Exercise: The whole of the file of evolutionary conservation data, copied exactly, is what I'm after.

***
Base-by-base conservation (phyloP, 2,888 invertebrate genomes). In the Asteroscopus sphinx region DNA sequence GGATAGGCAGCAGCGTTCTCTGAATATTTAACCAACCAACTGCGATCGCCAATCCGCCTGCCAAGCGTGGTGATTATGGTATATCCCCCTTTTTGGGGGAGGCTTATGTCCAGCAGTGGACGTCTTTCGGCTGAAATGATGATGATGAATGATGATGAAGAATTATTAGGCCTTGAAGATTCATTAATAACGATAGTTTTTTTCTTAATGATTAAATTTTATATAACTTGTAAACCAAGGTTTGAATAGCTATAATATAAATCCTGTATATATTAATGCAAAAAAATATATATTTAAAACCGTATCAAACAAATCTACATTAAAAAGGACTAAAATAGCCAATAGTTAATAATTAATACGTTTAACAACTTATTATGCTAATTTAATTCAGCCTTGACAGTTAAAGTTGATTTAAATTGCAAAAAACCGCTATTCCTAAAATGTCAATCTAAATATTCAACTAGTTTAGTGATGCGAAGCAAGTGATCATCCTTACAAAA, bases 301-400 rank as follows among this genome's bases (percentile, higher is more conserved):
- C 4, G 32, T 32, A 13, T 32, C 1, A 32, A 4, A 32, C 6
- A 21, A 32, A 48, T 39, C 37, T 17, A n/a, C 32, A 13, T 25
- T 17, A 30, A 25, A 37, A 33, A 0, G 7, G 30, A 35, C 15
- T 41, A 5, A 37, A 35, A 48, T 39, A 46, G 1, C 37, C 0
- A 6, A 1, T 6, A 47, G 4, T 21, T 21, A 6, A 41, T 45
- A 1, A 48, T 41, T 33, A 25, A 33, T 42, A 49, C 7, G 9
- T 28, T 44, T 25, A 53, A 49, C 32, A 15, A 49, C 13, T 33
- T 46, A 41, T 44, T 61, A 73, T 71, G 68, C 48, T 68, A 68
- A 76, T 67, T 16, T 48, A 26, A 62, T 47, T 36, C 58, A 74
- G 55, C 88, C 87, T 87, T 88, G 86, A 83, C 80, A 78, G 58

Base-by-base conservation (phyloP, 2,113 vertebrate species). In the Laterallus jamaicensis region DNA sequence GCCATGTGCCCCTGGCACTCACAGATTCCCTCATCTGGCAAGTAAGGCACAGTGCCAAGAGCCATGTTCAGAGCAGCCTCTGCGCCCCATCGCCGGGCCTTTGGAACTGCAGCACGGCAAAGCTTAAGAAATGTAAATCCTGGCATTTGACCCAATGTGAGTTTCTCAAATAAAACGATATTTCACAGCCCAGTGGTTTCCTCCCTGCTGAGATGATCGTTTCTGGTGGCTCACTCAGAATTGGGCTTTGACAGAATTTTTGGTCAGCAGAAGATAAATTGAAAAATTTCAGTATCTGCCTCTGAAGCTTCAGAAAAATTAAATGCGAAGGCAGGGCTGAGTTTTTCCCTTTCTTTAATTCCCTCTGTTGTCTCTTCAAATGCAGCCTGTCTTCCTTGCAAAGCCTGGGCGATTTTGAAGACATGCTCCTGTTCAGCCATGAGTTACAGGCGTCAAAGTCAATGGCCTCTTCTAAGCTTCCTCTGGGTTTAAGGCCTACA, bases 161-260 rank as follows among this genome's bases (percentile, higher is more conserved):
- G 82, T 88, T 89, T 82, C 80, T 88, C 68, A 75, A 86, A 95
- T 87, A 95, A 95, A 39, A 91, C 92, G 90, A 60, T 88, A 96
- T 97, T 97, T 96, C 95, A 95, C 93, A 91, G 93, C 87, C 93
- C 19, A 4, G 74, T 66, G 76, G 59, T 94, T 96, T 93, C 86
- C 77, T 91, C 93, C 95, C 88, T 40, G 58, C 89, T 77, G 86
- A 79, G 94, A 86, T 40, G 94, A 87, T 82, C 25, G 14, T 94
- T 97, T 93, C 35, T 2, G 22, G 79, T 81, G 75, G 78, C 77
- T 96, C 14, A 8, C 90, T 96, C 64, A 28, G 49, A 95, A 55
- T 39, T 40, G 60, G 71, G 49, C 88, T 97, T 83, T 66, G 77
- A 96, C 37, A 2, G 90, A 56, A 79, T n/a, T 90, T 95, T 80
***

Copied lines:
Base-by-base conservation (phyloP, 2,888 invertebrate genomes). In the Asteroscopus sphinx region DNA sequence GGATAGGCAGCAGCGTTCTCTGAATATTTAACCAACCAACTGCGATCGCCAATCCGCCTGCCAAGCGTGGTGATTATGGTATATCCCCCTTTTTGGGGGAGGCTTATGTCCAGCAGTGGACGTCTTTCGGCTGAAATGATGATGATGAATGATGATGAAGAATTATTAGGCCTTGAAGATTCATTAATAACGATAGTTTTTTTCTTAATGATTAAATTTTATATAACTTGTAAACCAAGGTTTGAATAGCTATAATATAAATCCTGTATATATTAATGCAAAAAAATATATATTTAAAACCGTATCAAACAAATCTACATTAAAAAGGACTAAAATAGCCAATAGTTAATAATTAATACGTTTAACAACTTATTATGCTAATTTAATTCAGCCTTGACAGTTAAAGTTGATTTAAATTGCAAAAAACCGCTATTCCTAAAATGTCAATCTAAATATTCAACTAGTTTAGTGATGCGAAGCAAGTGATCATCCTTACAAAA, bases 301-400 rank as follows among this genome's bases (percentile, higher is more conserved):
- C 4, G 32, T 32, A 13, T 32, C 1, A 32, A 4, A 32, C 6
- A 21, A 32, A 48, T 39, C 37, T 17, A n/a, C 32, A 13, T 25
- T 17, A 30, A 25, A 37, A 33, A 0, G 7, G 30, A 35, C 15
- T 41, A 5, A 37, A 35, A 48, T 39, A 46, G 1, C 37, C 0
- A 6, A 1, T 6, A 47, G 4, T 21, T 21, A 6, A 41, T 45
- A 1, A 48, T 41, T 33, A 25, A 33, T 42, A 49, C 7, G 9
- T 28, T 44, T 25, A 53, A 49, C 32, A 15, A 49, C 13, T 33
- T 46, A 41, T 44, T 61, A 73, T 71, G 68, C 48, T 68, A 68
- A 76, T 67, T 16, T 48, A 26, A 62, T 47, T 36, C 58, A 74
- G 55, C 88, C 87, T 87, T 88, G 86, A 83, C 80, A 78, G 58

Base-by-base conservation (phyloP, 2,113 vertebrate species). In the Laterallus jamaicensis region DNA sequence GCCATGTGCCCCTGGCACTCACAGATTCCCTCATCTGGCAAGTAAGGCACAGTGCCAAGAGCCATGTTCAGAGCAGCCTCTGCGCCCCATCGCCGGGCCTTTGGAACTGCAGCACGGCAAAGCTTAAGAAATGTAAATCCTGGCATTTGACCCAATGTGAGTTTCTCAAATAAAACGATATTTCACAGCCCAGTGGTTTCCTCCCTGCTGAGATGATCGTTTCTGGTGGCTCACTCAGAATTGGGCTTTGACAGAATTTTTGGTCAGCAGAAGATAAATTGAAAAATTTCAGTATCTGCCTCTGAAGCTTCAGAAAAATTAAATGCGAAGGCAGGGCTGAGTTTTTCCCTTTCTTTAATTCCCTCTGTTGTCTCTTCAAATGCAGCCTGTCTTCCTTGCAAAGCCTGGGCGATTTTGAAGACATGCTCCTGTTCAGCCATGAGTTACAGGCGTCAAAGTCAATGGCCTCTTCTAAGCTTCCTCTGGGTTTAAGGCCTACA, bases 161-260 rank as follows among this genome's bases (percentile, higher is more conserved):
- G 82, T 88, T 89, T 82, C 80, T 88, C 68, A 75, A 86, A 95
- T 87, A 95, A 95, A 39, A 91, C 92, G 90, A 60, T 88, A 96
- T 97, T 97, T 96, C 95, A 95, C 93, A 91, G 93, C 87, C 93
- C 19, A 4, G 74, T 66, G 76, G 59, T 94, T 96, T 93, C 86
- C 77, T 91, C 93, C 95, C 88, T 40, G 58, C 89, T 77, G 86
- A 79, G 94, A 86, T 40, G 94, A 87, T 82, C 25, G 14, T 94
- T 97, T 93, C 35, T 2, G 22, G 79, T 81, G 75, G 78, C 77
- T 96, C 14, A 8, C 90, T 96, C 64, A 28, G 49, A 95, A 55
- T 39, T 40, G 60, G 71, G 49, C 88, T 97, T 83, T 66, G 77
- A 96, C 37, A 2, G 90, A 56, A 79, T n/a, T 90, T 95, T 80